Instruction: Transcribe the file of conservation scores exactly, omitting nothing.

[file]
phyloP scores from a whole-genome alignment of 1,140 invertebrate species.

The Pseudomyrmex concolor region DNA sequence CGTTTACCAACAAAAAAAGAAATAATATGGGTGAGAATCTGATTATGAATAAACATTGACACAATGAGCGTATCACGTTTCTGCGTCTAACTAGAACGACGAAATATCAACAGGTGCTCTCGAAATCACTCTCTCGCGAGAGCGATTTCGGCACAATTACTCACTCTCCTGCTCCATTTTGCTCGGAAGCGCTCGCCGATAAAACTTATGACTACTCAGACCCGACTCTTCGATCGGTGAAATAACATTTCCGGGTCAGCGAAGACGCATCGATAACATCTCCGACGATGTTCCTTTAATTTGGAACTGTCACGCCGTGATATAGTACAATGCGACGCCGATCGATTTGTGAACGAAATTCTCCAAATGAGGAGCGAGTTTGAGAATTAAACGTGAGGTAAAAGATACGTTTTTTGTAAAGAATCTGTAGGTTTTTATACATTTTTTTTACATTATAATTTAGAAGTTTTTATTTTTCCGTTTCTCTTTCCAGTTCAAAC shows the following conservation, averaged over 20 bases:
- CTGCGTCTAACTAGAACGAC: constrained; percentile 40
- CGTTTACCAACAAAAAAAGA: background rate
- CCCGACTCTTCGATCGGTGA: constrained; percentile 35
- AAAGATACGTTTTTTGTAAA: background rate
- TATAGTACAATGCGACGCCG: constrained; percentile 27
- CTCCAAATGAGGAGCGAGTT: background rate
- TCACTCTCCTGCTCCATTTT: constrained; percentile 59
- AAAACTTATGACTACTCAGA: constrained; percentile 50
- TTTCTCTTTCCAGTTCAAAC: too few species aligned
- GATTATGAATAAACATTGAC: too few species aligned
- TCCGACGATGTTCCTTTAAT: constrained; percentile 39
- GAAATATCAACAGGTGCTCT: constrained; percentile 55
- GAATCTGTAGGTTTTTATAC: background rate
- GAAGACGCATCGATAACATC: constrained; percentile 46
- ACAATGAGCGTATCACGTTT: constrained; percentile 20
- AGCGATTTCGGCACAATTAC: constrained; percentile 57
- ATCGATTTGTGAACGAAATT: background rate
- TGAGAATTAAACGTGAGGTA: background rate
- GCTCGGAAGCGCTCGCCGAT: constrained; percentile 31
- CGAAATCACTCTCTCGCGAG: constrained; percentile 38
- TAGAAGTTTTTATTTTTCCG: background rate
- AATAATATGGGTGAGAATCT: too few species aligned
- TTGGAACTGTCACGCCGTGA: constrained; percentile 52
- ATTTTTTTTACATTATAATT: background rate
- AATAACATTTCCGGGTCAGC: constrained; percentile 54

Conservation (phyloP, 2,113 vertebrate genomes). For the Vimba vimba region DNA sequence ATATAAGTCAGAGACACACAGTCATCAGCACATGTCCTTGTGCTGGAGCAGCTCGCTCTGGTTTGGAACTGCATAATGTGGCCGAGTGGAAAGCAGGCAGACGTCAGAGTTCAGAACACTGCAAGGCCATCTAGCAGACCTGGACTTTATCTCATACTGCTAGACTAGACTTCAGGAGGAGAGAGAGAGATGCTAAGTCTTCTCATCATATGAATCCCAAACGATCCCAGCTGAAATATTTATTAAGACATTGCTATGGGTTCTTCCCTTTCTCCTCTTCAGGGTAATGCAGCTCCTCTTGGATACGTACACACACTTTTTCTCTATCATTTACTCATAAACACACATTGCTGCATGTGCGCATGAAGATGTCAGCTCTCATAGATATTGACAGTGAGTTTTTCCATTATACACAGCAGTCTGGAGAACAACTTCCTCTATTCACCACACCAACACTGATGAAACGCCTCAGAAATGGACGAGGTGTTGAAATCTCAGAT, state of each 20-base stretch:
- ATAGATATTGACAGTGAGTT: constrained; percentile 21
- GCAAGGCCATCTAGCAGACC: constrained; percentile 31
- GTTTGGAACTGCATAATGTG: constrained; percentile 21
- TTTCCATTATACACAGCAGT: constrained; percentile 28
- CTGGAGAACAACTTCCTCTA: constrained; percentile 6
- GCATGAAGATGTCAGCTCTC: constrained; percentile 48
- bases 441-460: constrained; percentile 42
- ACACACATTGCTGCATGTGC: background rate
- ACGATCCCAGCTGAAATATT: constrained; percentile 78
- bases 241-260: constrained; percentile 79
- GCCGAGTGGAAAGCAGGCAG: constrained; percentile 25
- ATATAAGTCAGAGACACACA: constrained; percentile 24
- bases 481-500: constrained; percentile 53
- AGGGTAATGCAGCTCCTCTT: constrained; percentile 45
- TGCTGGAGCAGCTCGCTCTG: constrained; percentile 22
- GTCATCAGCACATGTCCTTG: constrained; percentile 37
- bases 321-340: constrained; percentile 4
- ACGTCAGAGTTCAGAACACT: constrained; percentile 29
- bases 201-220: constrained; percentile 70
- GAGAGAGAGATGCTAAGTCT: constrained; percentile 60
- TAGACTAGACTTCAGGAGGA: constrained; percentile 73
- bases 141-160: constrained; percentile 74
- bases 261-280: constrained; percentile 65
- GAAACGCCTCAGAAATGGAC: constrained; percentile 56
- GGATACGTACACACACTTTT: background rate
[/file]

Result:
phyloP scores from a whole-genome alignment of 1,140 invertebrate species.

The Pseudomyrmex concolor region DNA sequence CGTTTACCAACAAAAAAAGAAATAATATGGGTGAGAATCTGATTATGAATAAACATTGACACAATGAGCGTATCACGTTTCTGCGTCTAACTAGAACGACGAAATATCAACAGGTGCTCTCGAAATCACTCTCTCGCGAGAGCGATTTCGGCACAATTACTCACTCTCCTGCTCCATTTTGCTCGGAAGCGCTCGCCGATAAAACTTATGACTACTCAGACCCGACTCTTCGATCGGTGAAATAACATTTCCGGGTCAGCGAAGACGCATCGATAACATCTCCGACGATGTTCCTTTAATTTGGAACTGTCACGCCGTGATATAGTACAATGCGACGCCGATCGATTTGTGAACGAAATTCTCCAAATGAGGAGCGAGTTTGAGAATTAAACGTGAGGTAAAAGATACGTTTTTTGTAAAGAATCTGTAGGTTTTTATACATTTTTTTTACATTATAATTTAGAAGTTTTTATTTTTCCGTTTCTCTTTCCAGTTCAAAC shows the following conservation, averaged over 20 bases:
- CTGCGTCTAACTAGAACGAC: constrained; percentile 40
- CGTTTACCAACAAAAAAAGA: background rate
- CCCGACTCTTCGATCGGTGA: constrained; percentile 35
- AAAGATACGTTTTTTGTAAA: background rate
- TATAGTACAATGCGACGCCG: constrained; percentile 27
- CTCCAAATGAGGAGCGAGTT: background rate
- TCACTCTCCTGCTCCATTTT: constrained; percentile 59
- AAAACTTATGACTACTCAGA: constrained; percentile 50
- TTTCTCTTTCCAGTTCAAAC: too few species aligned
- GATTATGAATAAACATTGAC: too few species aligned
- TCCGACGATGTTCCTTTAAT: constrained; percentile 39
- GAAATATCAACAGGTGCTCT: constrained; percentile 55
- GAATCTGTAGGTTTTTATAC: background rate
- GAAGACGCATCGATAACATC: constrained; percentile 46
- ACAATGAGCGTATCACGTTT: constrained; percentile 20
- AGCGATTTCGGCACAATTAC: constrained; percentile 57
- ATCGATTTGTGAACGAAATT: background rate
- TGAGAATTAAACGTGAGGTA: background rate
- GCTCGGAAGCGCTCGCCGAT: constrained; percentile 31
- CGAAATCACTCTCTCGCGAG: constrained; percentile 38
- TAGAAGTTTTTATTTTTCCG: background rate
- AATAATATGGGTGAGAATCT: too few species aligned
- TTGGAACTGTCACGCCGTGA: constrained; percentile 52
- ATTTTTTTTACATTATAATT: background rate
- AATAACATTTCCGGGTCAGC: constrained; percentile 54

Conservation (phyloP, 2,113 vertebrate genomes). For the Vimba vimba region DNA sequence ATATAAGTCAGAGACACACAGTCATCAGCACATGTCCTTGTGCTGGAGCAGCTCGCTCTGGTTTGGAACTGCATAATGTGGCCGAGTGGAAAGCAGGCAGACGTCAGAGTTCAGAACACTGCAAGGCCATCTAGCAGACCTGGACTTTATCTCATACTGCTAGACTAGACTTCAGGAGGAGAGAGAGAGATGCTAAGTCTTCTCATCATATGAATCCCAAACGATCCCAGCTGAAATATTTATTAAGACATTGCTATGGGTTCTTCCCTTTCTCCTCTTCAGGGTAATGCAGCTCCTCTTGGATACGTACACACACTTTTTCTCTATCATTTACTCATAAACACACATTGCTGCATGTGCGCATGAAGATGTCAGCTCTCATAGATATTGACAGTGAGTTTTTCCATTATACACAGCAGTCTGGAGAACAACTTCCTCTATTCACCACACCAACACTGATGAAACGCCTCAGAAATGGACGAGGTGTTGAAATCTCAGAT, state of each 20-base stretch:
- ATAGATATTGACAGTGAGTT: constrained; percentile 21
- GCAAGGCCATCTAGCAGACC: constrained; percentile 31
- GTTTGGAACTGCATAATGTG: constrained; percentile 21
- TTTCCATTATACACAGCAGT: constrained; percentile 28
- CTGGAGAACAACTTCCTCTA: constrained; percentile 6
- GCATGAAGATGTCAGCTCTC: constrained; percentile 48
- bases 441-460: constrained; percentile 42
- ACACACATTGCTGCATGTGC: background rate
- ACGATCCCAGCTGAAATATT: constrained; percentile 78
- bases 241-260: constrained; percentile 79
- GCCGAGTGGAAAGCAGGCAG: constrained; percentile 25
- ATATAAGTCAGAGACACACA: constrained; percentile 24
- bases 481-500: constrained; percentile 53
- AGGGTAATGCAGCTCCTCTT: constrained; percentile 45
- TGCTGGAGCAGCTCGCTCTG: constrained; percentile 22
- GTCATCAGCACATGTCCTTG: constrained; percentile 37
- bases 321-340: constrained; percentile 4
- ACGTCAGAGTTCAGAACACT: constrained; percentile 29
- bases 201-220: constrained; percentile 70
- GAGAGAGAGATGCTAAGTCT: constrained; percentile 60
- TAGACTAGACTTCAGGAGGA: constrained; percentile 73
- bases 141-160: constrained; percentile 74
- bases 261-280: constrained; percentile 65
- GAAACGCCTCAGAAATGGAC: constrained; percentile 56
- GGATACGTACACACACTTTT: background rate